Description, Theory, Application and Analysis – How to Develop Strong Answers



Description sets the scene for an answer and it is a necessary component, but it is unlikely that description alone will get you a pass.  Take the following, for example:

Many organisations today use a formal risk management process to identify, analyse and mitigate risks.  Company ABC is one such example.

As you can see, this is largely scene-setting description, onto which analytical components can then be built.



Theory, in the context of CSMP® is similar to description.  Theory also sets the scene for the analysis to follow.  Theory needs to be referenced so that the assessor can ensure that the student has used the correct area(s) of the Unit Textbook or supporting document(s), as in the following example.

If the likelihood or anticipated consequence of a risk is considered very low organisations can choose to accept it (Unit 1, p26).

Many tasks in CSMP® will require either description and/or theory to set the scene for the answer, but an answer based on these components alone will be considered incomplete.



Key to producing an acceptable answer is application.  The application may be to a case-study provided, or to an organisation of your choosing. The task will determine which.  For example:

In the case of Company ABC risk is managed to as low as reasonably practicable by the application of risk-commensurate and cost-effective security measures, which include…….



What sets apart a CSMP® Level 6 proficient student is the ability to analyse.  Some students come from educational backgrounds or have undertaken courses in which it is sufficient to locate, copy and synthesise theory.   Since CSMP® is open book, this tells us little about the student’s proficiency, other than that (s)he has sufficient short term memory capacity to copy text, and with computers the memory function can be taken over by a 3rd party!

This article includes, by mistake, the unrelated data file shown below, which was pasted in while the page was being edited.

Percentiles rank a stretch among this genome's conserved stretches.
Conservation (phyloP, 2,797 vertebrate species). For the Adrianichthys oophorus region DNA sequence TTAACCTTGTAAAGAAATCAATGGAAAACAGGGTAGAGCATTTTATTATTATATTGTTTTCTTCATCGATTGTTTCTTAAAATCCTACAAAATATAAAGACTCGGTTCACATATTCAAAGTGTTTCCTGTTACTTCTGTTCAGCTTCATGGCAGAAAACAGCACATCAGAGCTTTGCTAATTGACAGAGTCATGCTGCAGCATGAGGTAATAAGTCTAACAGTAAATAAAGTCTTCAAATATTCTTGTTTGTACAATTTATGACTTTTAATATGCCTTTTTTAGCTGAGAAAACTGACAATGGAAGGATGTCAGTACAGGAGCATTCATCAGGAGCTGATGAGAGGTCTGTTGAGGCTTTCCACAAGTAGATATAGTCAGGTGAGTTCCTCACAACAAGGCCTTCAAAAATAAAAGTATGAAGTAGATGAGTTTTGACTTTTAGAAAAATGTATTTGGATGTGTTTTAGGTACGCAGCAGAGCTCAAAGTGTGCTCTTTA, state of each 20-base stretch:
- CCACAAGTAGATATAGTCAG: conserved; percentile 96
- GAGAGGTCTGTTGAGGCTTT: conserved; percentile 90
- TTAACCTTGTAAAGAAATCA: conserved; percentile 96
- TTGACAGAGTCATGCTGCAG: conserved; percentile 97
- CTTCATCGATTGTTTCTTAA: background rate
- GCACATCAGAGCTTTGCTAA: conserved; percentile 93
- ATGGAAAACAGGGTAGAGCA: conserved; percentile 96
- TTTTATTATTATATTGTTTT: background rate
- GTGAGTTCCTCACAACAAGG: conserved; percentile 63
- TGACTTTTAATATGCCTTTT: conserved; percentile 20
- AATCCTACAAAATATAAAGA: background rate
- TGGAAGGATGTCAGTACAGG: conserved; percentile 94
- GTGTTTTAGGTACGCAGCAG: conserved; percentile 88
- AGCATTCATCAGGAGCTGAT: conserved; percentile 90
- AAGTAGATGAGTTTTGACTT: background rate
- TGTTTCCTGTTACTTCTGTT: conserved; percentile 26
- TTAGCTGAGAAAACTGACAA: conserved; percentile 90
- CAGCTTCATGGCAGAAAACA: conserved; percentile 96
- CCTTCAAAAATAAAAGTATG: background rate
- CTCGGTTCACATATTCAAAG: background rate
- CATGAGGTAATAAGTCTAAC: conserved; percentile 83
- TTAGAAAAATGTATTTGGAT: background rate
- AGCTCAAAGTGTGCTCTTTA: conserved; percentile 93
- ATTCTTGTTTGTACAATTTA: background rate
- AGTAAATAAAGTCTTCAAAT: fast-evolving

Analysis can be defined as an examination and evaluation of information by breaking it into its component parts.  Analysis takes theory and supporting application and seeks to:

    • Break down ideas into their component parts to find something that isn’t obvious.
    • Add detail to the discussion through observation and dissection.
    • Add insight, interpretation and context (especially with intelligence analysis).
    • Get to the underlying meaning.
    • Answer the questions, why, how, to what end, how successful, what are the pros and cons etc.
    • Establish cause and effect relationships.
    • Solve problems.
    • Find unexpected contradictions.
    • Challenge accepted norms.

Always page reference analysis back to the underpinning theory. for example:

"company XYZ's current standard online application form requires candidates to upload a copy of a certificate from all educational/course activities they add to their CV. This step seems to be somewhat aligned with the recommendations given by ISMI (U3, p44) and  CPNI (GPG, p28), but the further recruitment process does not take into consideration the need to verify e.g. documents or requesting originals in as CPNI recommends (GPG, p28)." 


Further Reading


Critical Analysis

Regular analysis is different to critical analysis.  At later stages of the programme you will be expected to provide critical analysis.  Links to help you understand and improve critical analysis can be found at  /resources/learning-zone/critical-analysis.aspx